7. A messaging system as claimed in claim 1 wherein the messaging server is a multimedia messaging server.
8. A messaging system as claimed in claim 1 wherein the destination party mail box is located on a second messaging server.
9. A messaging system as claimed in claim 3 wherein the communications network node is arranged to route the additional information to the messaging server together with one or more control signals that are arranged to indicate that the additional information is to be appended to a pre-specified message.
10. A messaging system as claimed in claim 1 wherein the pre-specified messages are stored in a mail box on the messaging server, said mail box being associated with the user.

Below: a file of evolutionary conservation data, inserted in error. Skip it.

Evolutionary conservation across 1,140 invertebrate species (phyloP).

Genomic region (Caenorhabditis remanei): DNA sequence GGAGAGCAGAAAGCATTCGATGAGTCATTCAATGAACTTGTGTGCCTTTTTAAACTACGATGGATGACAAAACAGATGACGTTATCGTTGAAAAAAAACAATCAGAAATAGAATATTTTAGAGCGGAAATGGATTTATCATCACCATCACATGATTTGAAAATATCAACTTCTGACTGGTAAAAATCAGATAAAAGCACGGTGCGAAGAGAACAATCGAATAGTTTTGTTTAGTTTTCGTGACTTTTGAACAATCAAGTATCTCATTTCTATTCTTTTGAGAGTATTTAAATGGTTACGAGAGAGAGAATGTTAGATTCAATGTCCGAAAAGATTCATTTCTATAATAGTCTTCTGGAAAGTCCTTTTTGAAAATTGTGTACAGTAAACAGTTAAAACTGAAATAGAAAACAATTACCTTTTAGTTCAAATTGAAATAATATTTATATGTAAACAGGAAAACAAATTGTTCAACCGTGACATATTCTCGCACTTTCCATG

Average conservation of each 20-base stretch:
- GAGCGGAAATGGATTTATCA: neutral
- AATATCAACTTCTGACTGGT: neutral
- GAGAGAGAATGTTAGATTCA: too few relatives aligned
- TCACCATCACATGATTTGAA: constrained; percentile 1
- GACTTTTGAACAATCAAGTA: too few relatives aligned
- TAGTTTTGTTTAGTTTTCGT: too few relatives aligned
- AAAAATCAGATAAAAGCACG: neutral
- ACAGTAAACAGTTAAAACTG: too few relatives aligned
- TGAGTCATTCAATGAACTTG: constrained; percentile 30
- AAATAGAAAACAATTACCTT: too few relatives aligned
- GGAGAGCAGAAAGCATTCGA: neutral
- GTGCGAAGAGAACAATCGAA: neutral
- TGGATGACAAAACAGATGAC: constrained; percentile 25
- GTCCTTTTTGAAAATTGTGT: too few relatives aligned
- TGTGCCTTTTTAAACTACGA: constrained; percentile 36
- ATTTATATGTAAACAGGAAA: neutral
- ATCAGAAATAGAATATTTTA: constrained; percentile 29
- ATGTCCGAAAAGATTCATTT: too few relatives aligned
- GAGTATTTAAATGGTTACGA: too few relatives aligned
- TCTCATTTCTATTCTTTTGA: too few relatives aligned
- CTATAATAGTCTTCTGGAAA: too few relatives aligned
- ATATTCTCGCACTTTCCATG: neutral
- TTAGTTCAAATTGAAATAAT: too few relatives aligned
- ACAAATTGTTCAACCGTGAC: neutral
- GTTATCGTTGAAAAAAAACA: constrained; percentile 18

11. A method of sending a pre-specified message to a destination party mail box in a communications network, said method comprising the steps of:
(i) storing said pre-specified message at a messaging server in the communications network;
(ii) receiving an input from a user, said input indicating that the pre-specified message is to be sent to the destination party mail box; and
(iii) sending the pre-specified message from the messaging server to the destination party mail box.
12. A method as claimed in claim 11 wherein the input is received via a terminal.
13. A method as claimed in claim 12 which further comprises setting up a call between the terminal and the messaging server and receiving information from the user via this call, to be appended to the pre-specified message.